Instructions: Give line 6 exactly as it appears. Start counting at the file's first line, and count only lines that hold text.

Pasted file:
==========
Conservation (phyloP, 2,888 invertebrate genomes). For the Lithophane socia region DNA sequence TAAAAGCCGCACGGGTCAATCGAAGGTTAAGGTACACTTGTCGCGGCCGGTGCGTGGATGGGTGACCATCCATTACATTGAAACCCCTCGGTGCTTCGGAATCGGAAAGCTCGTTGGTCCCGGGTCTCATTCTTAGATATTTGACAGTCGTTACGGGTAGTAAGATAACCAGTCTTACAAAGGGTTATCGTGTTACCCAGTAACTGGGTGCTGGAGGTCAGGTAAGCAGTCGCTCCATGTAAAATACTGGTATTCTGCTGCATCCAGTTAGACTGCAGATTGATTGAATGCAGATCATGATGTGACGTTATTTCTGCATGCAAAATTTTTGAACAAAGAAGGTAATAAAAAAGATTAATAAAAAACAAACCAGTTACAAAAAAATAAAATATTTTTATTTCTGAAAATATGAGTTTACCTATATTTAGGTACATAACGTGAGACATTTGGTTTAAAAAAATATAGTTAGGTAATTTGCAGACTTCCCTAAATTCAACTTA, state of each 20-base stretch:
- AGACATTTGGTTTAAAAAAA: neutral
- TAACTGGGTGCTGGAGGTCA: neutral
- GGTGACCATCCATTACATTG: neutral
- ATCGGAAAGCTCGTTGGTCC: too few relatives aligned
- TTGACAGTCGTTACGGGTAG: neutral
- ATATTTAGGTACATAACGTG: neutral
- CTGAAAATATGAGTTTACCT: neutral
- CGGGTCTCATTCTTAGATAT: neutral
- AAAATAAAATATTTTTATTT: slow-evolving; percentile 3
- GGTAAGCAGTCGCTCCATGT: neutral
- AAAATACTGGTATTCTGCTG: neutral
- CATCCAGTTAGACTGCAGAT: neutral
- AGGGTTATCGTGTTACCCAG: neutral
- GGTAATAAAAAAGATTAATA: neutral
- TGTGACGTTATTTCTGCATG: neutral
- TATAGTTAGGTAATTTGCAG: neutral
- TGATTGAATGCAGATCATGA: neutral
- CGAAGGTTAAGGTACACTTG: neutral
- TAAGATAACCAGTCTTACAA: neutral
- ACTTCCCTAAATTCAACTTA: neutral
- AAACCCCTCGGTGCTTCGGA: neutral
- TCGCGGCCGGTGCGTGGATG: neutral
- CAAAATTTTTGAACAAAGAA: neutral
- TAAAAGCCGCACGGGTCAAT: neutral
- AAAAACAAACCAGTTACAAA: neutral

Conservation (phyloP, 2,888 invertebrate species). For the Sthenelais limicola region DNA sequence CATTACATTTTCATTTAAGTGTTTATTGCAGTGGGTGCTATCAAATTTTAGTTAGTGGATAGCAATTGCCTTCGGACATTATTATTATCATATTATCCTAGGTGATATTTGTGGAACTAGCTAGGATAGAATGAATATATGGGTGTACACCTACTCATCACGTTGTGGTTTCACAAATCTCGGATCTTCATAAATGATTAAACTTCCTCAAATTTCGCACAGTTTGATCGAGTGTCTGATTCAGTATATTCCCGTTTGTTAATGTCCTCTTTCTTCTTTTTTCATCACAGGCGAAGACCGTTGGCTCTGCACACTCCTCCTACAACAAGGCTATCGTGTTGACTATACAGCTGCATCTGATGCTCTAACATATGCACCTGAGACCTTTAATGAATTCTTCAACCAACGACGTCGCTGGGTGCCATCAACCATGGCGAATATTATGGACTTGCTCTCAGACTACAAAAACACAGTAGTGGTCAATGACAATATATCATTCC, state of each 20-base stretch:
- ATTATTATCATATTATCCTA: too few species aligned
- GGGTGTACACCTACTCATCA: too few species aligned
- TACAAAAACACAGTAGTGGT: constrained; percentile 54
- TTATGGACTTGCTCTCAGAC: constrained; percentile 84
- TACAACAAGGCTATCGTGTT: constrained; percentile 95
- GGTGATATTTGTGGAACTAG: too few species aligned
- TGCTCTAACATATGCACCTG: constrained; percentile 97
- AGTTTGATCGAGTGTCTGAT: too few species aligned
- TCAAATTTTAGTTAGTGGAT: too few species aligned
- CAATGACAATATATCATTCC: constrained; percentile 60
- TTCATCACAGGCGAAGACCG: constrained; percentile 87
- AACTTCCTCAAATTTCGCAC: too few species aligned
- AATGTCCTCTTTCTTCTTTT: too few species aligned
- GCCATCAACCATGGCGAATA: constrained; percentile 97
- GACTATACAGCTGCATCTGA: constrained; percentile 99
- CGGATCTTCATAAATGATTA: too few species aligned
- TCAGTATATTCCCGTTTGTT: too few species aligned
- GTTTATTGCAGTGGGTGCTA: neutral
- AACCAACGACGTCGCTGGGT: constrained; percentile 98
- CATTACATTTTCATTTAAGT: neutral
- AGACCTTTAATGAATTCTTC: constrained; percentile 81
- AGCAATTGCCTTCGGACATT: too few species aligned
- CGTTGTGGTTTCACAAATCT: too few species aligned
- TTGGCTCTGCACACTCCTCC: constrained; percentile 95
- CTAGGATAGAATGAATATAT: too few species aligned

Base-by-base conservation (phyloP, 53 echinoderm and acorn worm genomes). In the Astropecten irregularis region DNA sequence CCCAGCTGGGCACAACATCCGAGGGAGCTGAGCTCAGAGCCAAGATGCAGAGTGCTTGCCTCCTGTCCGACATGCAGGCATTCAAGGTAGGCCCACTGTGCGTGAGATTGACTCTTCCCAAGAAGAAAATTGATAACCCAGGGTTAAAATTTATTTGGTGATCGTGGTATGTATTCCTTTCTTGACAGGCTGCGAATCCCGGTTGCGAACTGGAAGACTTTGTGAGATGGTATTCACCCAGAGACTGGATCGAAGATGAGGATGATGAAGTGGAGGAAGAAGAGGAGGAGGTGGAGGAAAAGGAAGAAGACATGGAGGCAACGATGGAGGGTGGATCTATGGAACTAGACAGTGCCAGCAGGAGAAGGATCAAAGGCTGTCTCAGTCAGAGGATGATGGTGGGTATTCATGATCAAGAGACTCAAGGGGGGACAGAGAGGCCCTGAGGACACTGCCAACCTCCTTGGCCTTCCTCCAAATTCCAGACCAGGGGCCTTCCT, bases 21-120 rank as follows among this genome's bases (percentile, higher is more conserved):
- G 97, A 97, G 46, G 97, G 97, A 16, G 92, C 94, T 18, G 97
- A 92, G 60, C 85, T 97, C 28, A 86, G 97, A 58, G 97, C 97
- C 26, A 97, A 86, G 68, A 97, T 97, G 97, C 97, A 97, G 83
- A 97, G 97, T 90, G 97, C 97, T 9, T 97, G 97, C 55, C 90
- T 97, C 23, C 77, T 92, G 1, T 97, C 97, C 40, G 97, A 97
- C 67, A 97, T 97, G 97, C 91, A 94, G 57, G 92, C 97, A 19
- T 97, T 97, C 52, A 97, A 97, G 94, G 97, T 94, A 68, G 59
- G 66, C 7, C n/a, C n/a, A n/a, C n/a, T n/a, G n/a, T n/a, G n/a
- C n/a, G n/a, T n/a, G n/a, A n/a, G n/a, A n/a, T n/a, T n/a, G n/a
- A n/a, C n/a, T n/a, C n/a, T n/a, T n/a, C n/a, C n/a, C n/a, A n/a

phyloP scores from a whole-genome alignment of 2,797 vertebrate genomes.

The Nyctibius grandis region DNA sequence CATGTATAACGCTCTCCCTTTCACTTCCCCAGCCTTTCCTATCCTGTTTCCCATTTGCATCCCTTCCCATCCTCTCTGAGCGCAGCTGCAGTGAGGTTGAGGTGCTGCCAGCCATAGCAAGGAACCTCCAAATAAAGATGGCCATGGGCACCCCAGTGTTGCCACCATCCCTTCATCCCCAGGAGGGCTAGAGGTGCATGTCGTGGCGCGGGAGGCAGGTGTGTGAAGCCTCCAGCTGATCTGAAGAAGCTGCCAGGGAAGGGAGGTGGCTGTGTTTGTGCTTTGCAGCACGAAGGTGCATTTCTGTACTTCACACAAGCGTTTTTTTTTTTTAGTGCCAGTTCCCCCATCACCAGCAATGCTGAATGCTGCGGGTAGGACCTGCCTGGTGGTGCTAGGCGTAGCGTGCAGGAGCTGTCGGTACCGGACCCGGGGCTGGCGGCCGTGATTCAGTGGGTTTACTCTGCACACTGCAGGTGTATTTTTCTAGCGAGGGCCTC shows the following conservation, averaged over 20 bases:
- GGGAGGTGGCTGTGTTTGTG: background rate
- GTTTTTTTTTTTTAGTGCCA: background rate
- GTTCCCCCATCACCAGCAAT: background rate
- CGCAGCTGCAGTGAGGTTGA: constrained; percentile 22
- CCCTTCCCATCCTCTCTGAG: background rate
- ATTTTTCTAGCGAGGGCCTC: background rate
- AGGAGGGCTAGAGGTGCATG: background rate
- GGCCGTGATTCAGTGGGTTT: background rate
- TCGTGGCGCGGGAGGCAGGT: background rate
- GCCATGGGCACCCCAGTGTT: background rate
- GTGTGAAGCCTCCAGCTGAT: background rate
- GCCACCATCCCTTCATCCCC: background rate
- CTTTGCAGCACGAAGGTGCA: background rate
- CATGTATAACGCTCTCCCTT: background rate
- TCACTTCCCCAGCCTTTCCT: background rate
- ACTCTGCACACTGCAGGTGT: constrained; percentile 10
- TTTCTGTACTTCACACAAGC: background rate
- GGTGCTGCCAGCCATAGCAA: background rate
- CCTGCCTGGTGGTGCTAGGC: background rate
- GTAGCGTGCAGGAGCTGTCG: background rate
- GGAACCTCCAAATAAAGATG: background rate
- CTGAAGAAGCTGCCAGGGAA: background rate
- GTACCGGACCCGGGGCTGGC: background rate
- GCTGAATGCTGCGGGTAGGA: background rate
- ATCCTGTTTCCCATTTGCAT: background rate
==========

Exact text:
- TTGACAGTCGTTACGGGTAG: neutral